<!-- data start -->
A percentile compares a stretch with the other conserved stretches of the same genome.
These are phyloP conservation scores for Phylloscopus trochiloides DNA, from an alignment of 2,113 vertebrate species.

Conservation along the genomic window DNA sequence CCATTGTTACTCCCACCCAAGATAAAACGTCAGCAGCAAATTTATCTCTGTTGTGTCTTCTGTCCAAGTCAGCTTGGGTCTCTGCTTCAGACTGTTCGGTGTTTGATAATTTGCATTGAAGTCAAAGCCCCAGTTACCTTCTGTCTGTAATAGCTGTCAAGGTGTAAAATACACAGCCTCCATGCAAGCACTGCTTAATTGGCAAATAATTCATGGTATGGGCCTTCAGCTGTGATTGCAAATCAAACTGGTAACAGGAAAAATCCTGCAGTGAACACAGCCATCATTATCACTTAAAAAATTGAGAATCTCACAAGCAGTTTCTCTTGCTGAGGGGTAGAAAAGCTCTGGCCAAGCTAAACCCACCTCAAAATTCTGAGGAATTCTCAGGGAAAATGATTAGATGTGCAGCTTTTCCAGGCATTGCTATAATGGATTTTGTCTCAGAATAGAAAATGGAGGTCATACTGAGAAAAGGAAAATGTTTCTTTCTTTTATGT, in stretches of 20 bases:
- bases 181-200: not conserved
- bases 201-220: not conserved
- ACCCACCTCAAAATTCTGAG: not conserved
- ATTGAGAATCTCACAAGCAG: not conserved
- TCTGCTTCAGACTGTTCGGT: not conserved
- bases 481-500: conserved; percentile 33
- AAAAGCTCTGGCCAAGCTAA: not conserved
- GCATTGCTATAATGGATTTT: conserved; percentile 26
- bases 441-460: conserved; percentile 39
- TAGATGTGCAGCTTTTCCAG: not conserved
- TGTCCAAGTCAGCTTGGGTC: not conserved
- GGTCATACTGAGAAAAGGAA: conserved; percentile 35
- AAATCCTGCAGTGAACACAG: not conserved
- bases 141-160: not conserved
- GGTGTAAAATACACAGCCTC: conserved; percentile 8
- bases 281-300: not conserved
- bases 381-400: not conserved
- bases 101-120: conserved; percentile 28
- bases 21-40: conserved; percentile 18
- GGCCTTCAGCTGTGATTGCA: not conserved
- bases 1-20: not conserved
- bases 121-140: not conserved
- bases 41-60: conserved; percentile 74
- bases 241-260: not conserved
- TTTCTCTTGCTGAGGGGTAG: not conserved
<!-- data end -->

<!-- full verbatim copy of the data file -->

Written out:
A percentile compares a stretch with the other conserved stretches of the same genome.
These are phyloP conservation scores for Phylloscopus trochiloides DNA, from an alignment of 2,113 vertebrate species.

Conservation along the genomic window DNA sequence CCATTGTTACTCCCACCCAAGATAAAACGTCAGCAGCAAATTTATCTCTGTTGTGTCTTCTGTCCAAGTCAGCTTGGGTCTCTGCTTCAGACTGTTCGGTGTTTGATAATTTGCATTGAAGTCAAAGCCCCAGTTACCTTCTGTCTGTAATAGCTGTCAAGGTGTAAAATACACAGCCTCCATGCAAGCACTGCTTAATTGGCAAATAATTCATGGTATGGGCCTTCAGCTGTGATTGCAAATCAAACTGGTAACAGGAAAAATCCTGCAGTGAACACAGCCATCATTATCACTTAAAAAATTGAGAATCTCACAAGCAGTTTCTCTTGCTGAGGGGTAGAAAAGCTCTGGCCAAGCTAAACCCACCTCAAAATTCTGAGGAATTCTCAGGGAAAATGATTAGATGTGCAGCTTTTCCAGGCATTGCTATAATGGATTTTGTCTCAGAATAGAAAATGGAGGTCATACTGAGAAAAGGAAAATGTTTCTTTCTTTTATGT, in stretches of 20 bases:
- bases 181-200: not conserved
- bases 201-220: not conserved
- ACCCACCTCAAAATTCTGAG: not conserved
- ATTGAGAATCTCACAAGCAG: not conserved
- TCTGCTTCAGACTGTTCGGT: not conserved
- bases 481-500: conserved; percentile 33
- AAAAGCTCTGGCCAAGCTAA: not conserved
- GCATTGCTATAATGGATTTT: conserved; percentile 26
- bases 441-460: conserved; percentile 39
- TAGATGTGCAGCTTTTCCAG: not conserved
- TGTCCAAGTCAGCTTGGGTC: not conserved
- GGTCATACTGAGAAAAGGAA: conserved; percentile 35
- AAATCCTGCAGTGAACACAG: not conserved
- bases 141-160: not conserved
- GGTGTAAAATACACAGCCTC: conserved; percentile 8
- bases 281-300: not conserved
- bases 381-400: not conserved
- bases 101-120: conserved; percentile 28
- bases 21-40: conserved; percentile 18
- GGCCTTCAGCTGTGATTGCA: not conserved
- bases 1-20: not conserved
- bases 121-140: not conserved
- bases 41-60: conserved; percentile 74
- bases 241-260: not conserved
- TTTCTCTTGCTGAGGGGTAG: not conserved